By looking at these financial statements, one can see there is a huge, constant increase of net income from 1987–1991. According to Auditing and Assurance Services by Alvin A. Arens, Randal J. Elder, and Mark S. Beasley, the auditor needs to have knowledge of the company which includes being knowledgeable of what industry the company is in (such as fashions, food, etc.), knowledge of the company’s creditors, suppliers, customers, in addition, knowledge of how other companies producing “like kind merchandise” is doing (15).
The knowledge of knowing about the company falls under the Standards of Field Work under GAAS, statement #2, “The auditor must obtain a sufficient understanding of the entity and its environment, including its internal control, to assess the risk of material misstatement of the financial statements whether due to error or fraud, and to design the nature, timing, and extent of further audit procedures” (35). The Leslie Fay Companies, according to Michael C. Knapp, Contemporary Auditing, “The Leslie Fay Companies” was reporting “impressive sales and earnings throughout the late 1980s and early 1990s” (66).
I begin this research paper by explaining the history behind The Leslie Fay Companies and in doing so, I found an article on the web, “The Leslie Fay Company, Inc. -- Company History”, this explains the history of The Leslie Fay Company (p 1-6). In this article, the author talks about how companies were turning to computers to keep track of their sales, but The Leslie Fay Companies still did not turn to computers (2). The company did the sales over the phone, which is also mentioned in Michael C. Knapp, Contemporary Auditing, “The Leslie Fay Companies” (65). During the late 1980s, according to “The Leslie Fay Company, Inc. – Company History”, Leslie Fay bought many companies taking on their assets and trademarks of the companies, along with some of the company’s liabilities (2). The article talks about how John Pomerantz, in the late 1980s had convinced a huge amount of retailers to take on his merchandise to sell in their stores even though Leslie Fay’s high prices dresses were in jeopardy of selling during this time. The author also indicates how Leslie Fay was being criticized for their merchandise because the merchandise was priced too high, and out of style for this time period, therefore, forcing Leslie Fay to make changes. The author notes how department stores were cutting back on the order to Leslie Fay because these companies could not sell the merchandise.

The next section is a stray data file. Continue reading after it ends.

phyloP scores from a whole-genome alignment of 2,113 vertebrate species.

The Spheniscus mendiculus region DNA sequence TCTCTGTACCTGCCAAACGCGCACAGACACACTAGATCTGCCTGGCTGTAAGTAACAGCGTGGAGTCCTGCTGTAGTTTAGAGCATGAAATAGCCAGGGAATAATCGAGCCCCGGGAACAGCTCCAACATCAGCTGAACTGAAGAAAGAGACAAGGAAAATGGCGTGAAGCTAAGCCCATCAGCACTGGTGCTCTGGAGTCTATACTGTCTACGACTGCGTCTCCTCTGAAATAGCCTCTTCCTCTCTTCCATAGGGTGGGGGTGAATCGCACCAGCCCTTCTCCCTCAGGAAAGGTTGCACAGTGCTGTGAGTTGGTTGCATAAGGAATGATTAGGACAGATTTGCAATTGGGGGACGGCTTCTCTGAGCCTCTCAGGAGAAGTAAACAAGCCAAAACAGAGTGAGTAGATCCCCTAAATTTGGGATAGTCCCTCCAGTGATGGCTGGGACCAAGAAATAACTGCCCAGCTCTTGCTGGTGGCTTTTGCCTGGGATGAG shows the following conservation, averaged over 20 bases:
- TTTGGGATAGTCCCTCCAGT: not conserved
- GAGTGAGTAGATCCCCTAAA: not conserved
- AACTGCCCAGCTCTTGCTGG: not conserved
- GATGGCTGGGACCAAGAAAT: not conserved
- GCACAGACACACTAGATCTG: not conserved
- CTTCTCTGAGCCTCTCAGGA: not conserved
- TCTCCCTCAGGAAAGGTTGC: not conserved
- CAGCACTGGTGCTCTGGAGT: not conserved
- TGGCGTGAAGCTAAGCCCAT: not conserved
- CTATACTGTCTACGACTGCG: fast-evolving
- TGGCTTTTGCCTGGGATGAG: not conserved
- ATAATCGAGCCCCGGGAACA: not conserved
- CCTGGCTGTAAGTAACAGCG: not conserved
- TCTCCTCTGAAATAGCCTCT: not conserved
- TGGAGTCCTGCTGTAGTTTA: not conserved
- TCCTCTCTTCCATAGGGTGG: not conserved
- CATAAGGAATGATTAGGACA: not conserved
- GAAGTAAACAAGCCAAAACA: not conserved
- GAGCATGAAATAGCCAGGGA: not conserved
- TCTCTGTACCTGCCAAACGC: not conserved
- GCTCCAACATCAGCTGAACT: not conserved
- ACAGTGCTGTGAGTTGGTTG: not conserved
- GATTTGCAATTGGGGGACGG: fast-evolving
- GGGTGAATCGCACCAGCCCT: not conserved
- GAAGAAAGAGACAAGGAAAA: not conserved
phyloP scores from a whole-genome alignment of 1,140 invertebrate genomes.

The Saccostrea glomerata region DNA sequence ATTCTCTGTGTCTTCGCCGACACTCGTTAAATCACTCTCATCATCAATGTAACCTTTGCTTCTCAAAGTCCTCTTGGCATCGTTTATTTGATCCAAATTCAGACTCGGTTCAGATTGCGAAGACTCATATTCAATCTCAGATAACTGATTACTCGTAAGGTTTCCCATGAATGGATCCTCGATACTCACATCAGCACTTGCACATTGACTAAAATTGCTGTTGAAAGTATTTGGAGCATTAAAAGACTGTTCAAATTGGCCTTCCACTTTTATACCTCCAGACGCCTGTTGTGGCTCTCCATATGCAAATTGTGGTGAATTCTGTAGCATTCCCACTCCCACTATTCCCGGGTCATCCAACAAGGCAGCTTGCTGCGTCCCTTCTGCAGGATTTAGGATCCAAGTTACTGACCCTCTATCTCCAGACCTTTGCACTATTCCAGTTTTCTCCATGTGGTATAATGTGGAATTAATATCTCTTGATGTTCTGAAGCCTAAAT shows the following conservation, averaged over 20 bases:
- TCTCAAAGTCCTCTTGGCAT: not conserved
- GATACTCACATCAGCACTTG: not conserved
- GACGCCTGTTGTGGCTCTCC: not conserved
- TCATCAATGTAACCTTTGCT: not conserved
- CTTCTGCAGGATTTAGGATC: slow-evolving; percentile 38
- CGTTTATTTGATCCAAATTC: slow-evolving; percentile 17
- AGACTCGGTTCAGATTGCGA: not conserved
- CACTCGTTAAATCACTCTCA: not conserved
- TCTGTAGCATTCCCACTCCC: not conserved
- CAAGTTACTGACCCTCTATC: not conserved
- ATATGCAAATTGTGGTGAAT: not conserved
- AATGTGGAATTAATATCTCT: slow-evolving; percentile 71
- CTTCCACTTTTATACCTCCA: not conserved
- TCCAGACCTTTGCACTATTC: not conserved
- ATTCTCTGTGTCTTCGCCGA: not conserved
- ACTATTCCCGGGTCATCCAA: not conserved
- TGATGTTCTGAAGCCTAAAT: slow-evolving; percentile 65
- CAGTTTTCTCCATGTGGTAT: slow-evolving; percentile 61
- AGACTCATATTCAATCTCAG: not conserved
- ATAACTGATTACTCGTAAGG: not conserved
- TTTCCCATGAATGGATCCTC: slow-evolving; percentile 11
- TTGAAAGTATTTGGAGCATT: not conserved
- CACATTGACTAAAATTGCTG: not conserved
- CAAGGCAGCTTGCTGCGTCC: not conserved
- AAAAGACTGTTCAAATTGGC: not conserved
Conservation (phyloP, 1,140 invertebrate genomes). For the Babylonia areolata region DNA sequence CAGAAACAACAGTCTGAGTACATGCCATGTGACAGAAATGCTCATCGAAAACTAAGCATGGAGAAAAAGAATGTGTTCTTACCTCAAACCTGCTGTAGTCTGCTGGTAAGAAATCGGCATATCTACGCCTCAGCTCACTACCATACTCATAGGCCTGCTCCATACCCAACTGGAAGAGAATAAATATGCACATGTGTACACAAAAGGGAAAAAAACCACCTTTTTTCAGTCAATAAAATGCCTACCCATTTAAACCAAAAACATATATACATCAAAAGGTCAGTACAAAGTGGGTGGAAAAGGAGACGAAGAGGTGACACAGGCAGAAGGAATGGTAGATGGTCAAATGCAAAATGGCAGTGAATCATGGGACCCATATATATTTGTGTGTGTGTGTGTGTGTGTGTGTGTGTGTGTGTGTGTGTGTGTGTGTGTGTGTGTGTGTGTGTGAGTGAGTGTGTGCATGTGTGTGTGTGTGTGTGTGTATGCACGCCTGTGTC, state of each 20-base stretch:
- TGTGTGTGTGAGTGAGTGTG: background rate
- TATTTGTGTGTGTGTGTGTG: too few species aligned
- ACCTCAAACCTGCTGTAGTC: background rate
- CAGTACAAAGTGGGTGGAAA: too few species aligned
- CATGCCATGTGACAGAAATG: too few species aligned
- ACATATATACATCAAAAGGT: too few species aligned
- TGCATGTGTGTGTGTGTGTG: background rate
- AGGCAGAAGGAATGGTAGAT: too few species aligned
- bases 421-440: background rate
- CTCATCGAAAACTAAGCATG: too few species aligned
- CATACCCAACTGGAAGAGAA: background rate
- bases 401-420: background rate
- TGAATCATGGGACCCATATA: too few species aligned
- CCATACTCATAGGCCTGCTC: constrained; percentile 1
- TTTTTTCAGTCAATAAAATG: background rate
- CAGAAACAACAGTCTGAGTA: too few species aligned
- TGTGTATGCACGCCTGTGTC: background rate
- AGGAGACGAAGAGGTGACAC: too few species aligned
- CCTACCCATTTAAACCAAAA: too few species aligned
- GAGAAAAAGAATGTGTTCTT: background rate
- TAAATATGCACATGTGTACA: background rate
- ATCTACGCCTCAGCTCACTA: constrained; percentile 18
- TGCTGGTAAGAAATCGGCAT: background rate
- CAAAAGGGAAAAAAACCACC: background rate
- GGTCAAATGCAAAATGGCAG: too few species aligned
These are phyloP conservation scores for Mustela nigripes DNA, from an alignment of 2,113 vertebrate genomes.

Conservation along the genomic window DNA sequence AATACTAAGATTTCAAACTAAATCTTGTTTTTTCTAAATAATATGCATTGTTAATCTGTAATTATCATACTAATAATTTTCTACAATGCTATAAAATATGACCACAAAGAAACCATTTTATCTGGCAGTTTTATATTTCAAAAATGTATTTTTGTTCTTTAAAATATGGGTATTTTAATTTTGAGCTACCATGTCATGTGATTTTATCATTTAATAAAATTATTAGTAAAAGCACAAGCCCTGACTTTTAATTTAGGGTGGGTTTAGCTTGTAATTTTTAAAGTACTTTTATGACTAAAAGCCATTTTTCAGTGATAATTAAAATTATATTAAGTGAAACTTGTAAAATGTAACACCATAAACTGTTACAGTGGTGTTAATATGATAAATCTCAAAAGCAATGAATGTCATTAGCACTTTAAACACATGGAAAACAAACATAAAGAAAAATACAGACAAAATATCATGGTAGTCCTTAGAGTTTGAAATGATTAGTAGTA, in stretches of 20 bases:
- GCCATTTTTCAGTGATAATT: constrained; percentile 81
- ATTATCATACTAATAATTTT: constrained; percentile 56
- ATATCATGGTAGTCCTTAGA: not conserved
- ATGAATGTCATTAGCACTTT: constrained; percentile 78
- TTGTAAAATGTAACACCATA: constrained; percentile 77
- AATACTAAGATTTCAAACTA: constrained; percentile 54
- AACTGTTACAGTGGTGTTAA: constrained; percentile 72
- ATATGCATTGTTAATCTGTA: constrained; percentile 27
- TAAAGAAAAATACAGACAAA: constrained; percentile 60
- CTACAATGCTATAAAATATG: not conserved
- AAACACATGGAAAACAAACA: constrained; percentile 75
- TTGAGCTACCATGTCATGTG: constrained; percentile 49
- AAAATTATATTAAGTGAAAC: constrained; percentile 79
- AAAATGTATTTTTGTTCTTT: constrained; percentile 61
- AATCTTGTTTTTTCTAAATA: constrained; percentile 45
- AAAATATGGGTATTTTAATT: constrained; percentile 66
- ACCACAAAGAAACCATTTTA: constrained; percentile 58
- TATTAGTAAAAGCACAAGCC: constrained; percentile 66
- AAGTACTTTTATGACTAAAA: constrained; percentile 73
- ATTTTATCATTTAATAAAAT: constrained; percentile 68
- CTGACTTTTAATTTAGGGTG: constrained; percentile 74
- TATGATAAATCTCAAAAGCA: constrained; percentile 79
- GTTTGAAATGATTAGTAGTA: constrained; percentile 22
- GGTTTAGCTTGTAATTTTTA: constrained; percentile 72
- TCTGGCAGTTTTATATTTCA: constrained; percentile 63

Because of the lack of merchandise being sold, Leslie Fay had to cut prices drastically, and discontinue some of their styles of merchandise and various clothes labels. During the time, Leslie Fay still managed to produce high sales and profits along with high bonuses for Pomerantz and other associates. By late January 1993, it was discovered that the company’s books were fraudulent in order to show major profits, in fact, by 1990-1992, profits rose to $81 million (p 3-4).
Now that I know who Leslie Fay did business with and realize there was a recession from the late 1980s through the early 1990s, I would seriously look more into how Leslie Fay pulled off extremely high profits during this time. According to Michael C. Knapp, Contemporary Auditing, a Standard Unqualified Audit Report should contain...